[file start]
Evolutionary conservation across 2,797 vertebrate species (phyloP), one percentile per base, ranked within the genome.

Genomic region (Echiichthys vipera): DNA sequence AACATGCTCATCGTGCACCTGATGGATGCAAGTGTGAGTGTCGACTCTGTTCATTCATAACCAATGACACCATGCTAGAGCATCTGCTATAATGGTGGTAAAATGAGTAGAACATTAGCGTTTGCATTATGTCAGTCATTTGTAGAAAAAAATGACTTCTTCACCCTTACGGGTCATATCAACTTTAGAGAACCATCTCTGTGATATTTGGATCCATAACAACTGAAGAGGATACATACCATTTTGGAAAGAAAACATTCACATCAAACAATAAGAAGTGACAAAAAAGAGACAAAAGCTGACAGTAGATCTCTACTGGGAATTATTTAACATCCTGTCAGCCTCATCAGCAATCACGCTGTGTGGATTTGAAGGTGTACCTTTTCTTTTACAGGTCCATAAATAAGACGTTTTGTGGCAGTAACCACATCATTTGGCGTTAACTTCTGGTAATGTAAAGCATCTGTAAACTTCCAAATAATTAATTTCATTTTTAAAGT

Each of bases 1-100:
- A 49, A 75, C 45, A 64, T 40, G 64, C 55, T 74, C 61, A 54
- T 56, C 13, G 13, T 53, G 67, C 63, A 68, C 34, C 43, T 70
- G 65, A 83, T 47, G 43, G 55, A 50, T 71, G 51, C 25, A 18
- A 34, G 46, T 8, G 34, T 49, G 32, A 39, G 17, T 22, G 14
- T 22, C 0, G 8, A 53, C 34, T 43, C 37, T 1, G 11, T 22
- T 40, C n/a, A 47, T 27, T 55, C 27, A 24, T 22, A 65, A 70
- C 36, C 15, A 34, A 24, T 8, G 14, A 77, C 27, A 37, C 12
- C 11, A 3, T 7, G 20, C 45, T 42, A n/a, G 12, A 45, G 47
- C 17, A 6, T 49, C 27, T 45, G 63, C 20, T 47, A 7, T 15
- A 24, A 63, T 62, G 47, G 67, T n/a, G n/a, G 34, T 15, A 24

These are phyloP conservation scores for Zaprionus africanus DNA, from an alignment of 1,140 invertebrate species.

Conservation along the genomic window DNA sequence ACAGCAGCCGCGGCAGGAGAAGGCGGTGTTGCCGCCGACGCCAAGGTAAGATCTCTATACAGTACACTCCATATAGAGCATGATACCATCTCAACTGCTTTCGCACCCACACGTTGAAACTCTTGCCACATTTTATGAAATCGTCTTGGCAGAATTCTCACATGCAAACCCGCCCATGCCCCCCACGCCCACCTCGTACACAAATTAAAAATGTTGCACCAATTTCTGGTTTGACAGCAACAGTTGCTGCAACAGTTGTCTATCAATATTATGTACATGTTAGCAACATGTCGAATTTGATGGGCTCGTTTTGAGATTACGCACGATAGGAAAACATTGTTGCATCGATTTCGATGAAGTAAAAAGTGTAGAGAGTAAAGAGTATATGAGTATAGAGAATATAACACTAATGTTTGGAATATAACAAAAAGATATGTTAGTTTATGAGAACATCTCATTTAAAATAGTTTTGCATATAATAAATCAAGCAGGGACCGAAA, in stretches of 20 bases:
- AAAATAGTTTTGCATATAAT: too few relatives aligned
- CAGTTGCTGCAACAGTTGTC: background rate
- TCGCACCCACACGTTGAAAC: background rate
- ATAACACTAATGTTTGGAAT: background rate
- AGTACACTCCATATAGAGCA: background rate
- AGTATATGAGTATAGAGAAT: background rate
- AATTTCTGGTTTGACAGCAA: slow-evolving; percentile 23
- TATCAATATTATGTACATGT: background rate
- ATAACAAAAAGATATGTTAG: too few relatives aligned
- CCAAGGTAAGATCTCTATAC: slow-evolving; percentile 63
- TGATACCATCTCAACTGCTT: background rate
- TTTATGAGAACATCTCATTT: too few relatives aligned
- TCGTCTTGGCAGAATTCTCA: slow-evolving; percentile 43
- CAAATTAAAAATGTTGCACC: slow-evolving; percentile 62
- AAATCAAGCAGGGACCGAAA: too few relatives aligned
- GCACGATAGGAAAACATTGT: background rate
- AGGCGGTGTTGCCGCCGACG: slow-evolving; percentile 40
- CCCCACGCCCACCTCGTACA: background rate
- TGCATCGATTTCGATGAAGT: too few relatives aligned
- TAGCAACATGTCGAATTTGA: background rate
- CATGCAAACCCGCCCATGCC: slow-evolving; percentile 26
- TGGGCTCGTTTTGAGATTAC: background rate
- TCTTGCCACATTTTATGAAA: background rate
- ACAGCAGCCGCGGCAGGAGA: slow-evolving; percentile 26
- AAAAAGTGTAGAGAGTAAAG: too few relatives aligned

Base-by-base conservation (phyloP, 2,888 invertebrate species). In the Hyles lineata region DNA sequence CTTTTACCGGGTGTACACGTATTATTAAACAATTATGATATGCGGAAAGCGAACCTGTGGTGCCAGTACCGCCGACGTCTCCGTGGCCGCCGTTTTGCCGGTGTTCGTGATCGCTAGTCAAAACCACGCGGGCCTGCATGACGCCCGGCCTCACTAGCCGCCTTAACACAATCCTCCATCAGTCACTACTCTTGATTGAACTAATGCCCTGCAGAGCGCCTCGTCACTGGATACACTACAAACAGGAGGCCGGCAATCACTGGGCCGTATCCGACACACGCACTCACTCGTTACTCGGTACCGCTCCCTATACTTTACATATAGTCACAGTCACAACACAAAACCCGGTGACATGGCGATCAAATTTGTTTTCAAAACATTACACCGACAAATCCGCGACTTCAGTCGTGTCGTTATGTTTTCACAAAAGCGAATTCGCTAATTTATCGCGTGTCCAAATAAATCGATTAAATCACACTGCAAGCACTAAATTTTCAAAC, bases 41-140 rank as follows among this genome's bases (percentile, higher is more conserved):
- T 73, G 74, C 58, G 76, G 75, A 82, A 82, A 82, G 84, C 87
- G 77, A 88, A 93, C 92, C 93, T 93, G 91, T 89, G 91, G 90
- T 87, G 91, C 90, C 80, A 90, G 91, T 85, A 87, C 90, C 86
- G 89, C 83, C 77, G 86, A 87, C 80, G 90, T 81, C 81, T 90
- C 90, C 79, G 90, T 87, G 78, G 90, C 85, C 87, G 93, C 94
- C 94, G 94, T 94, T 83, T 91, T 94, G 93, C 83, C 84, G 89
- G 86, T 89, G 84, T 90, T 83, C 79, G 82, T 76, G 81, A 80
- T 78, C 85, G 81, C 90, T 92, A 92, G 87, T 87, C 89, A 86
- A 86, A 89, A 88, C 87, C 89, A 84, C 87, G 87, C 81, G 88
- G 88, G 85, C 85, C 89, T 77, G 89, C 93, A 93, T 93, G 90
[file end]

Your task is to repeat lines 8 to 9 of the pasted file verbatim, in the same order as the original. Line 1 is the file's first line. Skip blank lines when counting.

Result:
- T 22, C 0, G 8, A 53, C 34, T 43, C 37, T 1, G 11, T 22
- T 40, C n/a, A 47, T 27, T 55, C 27, A 24, T 22, A 65, A 70